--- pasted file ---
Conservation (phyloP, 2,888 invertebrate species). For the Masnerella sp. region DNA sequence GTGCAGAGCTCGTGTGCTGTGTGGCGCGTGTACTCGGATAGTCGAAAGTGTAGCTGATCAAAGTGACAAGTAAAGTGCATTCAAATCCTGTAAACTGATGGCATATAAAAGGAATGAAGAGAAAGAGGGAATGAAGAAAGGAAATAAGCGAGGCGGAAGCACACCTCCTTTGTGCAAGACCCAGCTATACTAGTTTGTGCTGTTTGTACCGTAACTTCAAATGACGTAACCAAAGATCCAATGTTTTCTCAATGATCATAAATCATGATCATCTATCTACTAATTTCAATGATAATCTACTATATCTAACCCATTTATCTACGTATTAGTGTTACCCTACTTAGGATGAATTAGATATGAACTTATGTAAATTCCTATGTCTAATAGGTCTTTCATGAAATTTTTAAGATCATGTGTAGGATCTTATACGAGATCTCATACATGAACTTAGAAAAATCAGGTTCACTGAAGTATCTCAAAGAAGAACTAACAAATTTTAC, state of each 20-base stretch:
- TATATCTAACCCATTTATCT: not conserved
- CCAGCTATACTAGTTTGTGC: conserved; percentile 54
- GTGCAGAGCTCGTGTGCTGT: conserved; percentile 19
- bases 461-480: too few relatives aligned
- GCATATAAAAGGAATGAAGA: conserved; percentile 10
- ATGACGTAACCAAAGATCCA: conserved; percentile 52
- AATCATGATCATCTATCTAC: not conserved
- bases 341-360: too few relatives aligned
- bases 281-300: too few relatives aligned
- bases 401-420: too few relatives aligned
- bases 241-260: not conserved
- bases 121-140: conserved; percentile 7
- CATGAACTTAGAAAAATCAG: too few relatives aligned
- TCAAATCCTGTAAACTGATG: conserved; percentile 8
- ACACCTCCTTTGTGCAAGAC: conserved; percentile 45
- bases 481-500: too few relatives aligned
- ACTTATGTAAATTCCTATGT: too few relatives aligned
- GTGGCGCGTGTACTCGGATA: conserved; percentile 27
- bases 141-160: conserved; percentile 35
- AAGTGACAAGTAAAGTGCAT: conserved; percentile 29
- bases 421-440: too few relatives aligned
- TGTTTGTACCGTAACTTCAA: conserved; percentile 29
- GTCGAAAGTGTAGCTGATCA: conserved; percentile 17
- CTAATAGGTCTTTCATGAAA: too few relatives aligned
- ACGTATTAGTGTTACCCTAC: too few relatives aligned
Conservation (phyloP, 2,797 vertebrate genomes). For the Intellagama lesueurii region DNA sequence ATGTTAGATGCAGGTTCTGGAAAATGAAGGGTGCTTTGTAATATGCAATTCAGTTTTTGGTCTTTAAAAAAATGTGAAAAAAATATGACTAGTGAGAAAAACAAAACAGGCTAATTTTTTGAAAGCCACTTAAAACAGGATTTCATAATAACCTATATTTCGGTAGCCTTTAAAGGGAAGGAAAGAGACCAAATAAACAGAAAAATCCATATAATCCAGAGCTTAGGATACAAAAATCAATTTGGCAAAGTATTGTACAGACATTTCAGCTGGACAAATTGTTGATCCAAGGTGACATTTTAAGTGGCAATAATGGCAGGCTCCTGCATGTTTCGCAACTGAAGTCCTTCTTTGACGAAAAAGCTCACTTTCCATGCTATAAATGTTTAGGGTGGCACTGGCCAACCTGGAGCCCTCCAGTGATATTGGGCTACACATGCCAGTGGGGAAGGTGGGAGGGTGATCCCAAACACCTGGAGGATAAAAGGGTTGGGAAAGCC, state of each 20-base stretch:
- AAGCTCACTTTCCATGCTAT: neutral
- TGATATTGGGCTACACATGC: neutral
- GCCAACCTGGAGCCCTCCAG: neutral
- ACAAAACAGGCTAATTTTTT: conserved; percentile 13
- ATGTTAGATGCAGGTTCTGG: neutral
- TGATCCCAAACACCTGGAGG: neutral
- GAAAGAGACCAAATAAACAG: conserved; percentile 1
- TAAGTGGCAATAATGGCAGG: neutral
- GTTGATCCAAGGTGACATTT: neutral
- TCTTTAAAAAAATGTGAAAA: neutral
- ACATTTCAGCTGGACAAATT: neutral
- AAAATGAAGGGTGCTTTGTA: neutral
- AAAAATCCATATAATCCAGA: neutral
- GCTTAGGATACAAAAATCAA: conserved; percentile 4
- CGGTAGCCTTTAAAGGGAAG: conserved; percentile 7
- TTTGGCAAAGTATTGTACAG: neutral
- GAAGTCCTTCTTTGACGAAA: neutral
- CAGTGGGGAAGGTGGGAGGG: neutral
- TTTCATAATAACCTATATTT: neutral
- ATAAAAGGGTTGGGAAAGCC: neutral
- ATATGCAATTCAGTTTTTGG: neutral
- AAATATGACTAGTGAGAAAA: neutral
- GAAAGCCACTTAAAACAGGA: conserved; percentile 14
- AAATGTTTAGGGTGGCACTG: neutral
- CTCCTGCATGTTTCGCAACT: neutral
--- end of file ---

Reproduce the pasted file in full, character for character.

Conservation (phyloP, 2,888 invertebrate species). For the Masnerella sp. region DNA sequence GTGCAGAGCTCGTGTGCTGTGTGGCGCGTGTACTCGGATAGTCGAAAGTGTAGCTGATCAAAGTGACAAGTAAAGTGCATTCAAATCCTGTAAACTGATGGCATATAAAAGGAATGAAGAGAAAGAGGGAATGAAGAAAGGAAATAAGCGAGGCGGAAGCACACCTCCTTTGTGCAAGACCCAGCTATACTAGTTTGTGCTGTTTGTACCGTAACTTCAAATGACGTAACCAAAGATCCAATGTTTTCTCAATGATCATAAATCATGATCATCTATCTACTAATTTCAATGATAATCTACTATATCTAACCCATTTATCTACGTATTAGTGTTACCCTACTTAGGATGAATTAGATATGAACTTATGTAAATTCCTATGTCTAATAGGTCTTTCATGAAATTTTTAAGATCATGTGTAGGATCTTATACGAGATCTCATACATGAACTTAGAAAAATCAGGTTCACTGAAGTATCTCAAAGAAGAACTAACAAATTTTAC, state of each 20-base stretch:
- TATATCTAACCCATTTATCT: not conserved
- CCAGCTATACTAGTTTGTGC: conserved; percentile 54
- GTGCAGAGCTCGTGTGCTGT: conserved; percentile 19
- bases 461-480: too few relatives aligned
- GCATATAAAAGGAATGAAGA: conserved; percentile 10
- ATGACGTAACCAAAGATCCA: conserved; percentile 52
- AATCATGATCATCTATCTAC: not conserved
- bases 341-360: too few relatives aligned
- bases 281-300: too few relatives aligned
- bases 401-420: too few relatives aligned
- bases 241-260: not conserved
- bases 121-140: conserved; percentile 7
- CATGAACTTAGAAAAATCAG: too few relatives aligned
- TCAAATCCTGTAAACTGATG: conserved; percentile 8
- ACACCTCCTTTGTGCAAGAC: conserved; percentile 45
- bases 481-500: too few relatives aligned
- ACTTATGTAAATTCCTATGT: too few relatives aligned
- GTGGCGCGTGTACTCGGATA: conserved; percentile 27
- bases 141-160: conserved; percentile 35
- AAGTGACAAGTAAAGTGCAT: conserved; percentile 29
- bases 421-440: too few relatives aligned
- TGTTTGTACCGTAACTTCAA: conserved; percentile 29
- GTCGAAAGTGTAGCTGATCA: conserved; percentile 17
- CTAATAGGTCTTTCATGAAA: too few relatives aligned
- ACGTATTAGTGTTACCCTAC: too few relatives aligned
Conservation (phyloP, 2,797 vertebrate genomes). For the Intellagama lesueurii region DNA sequence ATGTTAGATGCAGGTTCTGGAAAATGAAGGGTGCTTTGTAATATGCAATTCAGTTTTTGGTCTTTAAAAAAATGTGAAAAAAATATGACTAGTGAGAAAAACAAAACAGGCTAATTTTTTGAAAGCCACTTAAAACAGGATTTCATAATAACCTATATTTCGGTAGCCTTTAAAGGGAAGGAAAGAGACCAAATAAACAGAAAAATCCATATAATCCAGAGCTTAGGATACAAAAATCAATTTGGCAAAGTATTGTACAGACATTTCAGCTGGACAAATTGTTGATCCAAGGTGACATTTTAAGTGGCAATAATGGCAGGCTCCTGCATGTTTCGCAACTGAAGTCCTTCTTTGACGAAAAAGCTCACTTTCCATGCTATAAATGTTTAGGGTGGCACTGGCCAACCTGGAGCCCTCCAGTGATATTGGGCTACACATGCCAGTGGGGAAGGTGGGAGGGTGATCCCAAACACCTGGAGGATAAAAGGGTTGGGAAAGCC, state of each 20-base stretch:
- AAGCTCACTTTCCATGCTAT: neutral
- TGATATTGGGCTACACATGC: neutral
- GCCAACCTGGAGCCCTCCAG: neutral
- ACAAAACAGGCTAATTTTTT: conserved; percentile 13
- ATGTTAGATGCAGGTTCTGG: neutral
- TGATCCCAAACACCTGGAGG: neutral
- GAAAGAGACCAAATAAACAG: conserved; percentile 1
- TAAGTGGCAATAATGGCAGG: neutral
- GTTGATCCAAGGTGACATTT: neutral
- TCTTTAAAAAAATGTGAAAA: neutral
- ACATTTCAGCTGGACAAATT: neutral
- AAAATGAAGGGTGCTTTGTA: neutral
- AAAAATCCATATAATCCAGA: neutral
- GCTTAGGATACAAAAATCAA: conserved; percentile 4
- CGGTAGCCTTTAAAGGGAAG: conserved; percentile 7
- TTTGGCAAAGTATTGTACAG: neutral
- GAAGTCCTTCTTTGACGAAA: neutral
- CAGTGGGGAAGGTGGGAGGG: neutral
- TTTCATAATAACCTATATTT: neutral
- ATAAAAGGGTTGGGAAAGCC: neutral
- ATATGCAATTCAGTTTTTGG: neutral
- AAATATGACTAGTGAGAAAA: neutral
- GAAAGCCACTTAAAACAGGA: conserved; percentile 14
- AAATGTTTAGGGTGGCACTG: neutral
- CTCCTGCATGTTTCGCAACT: neutral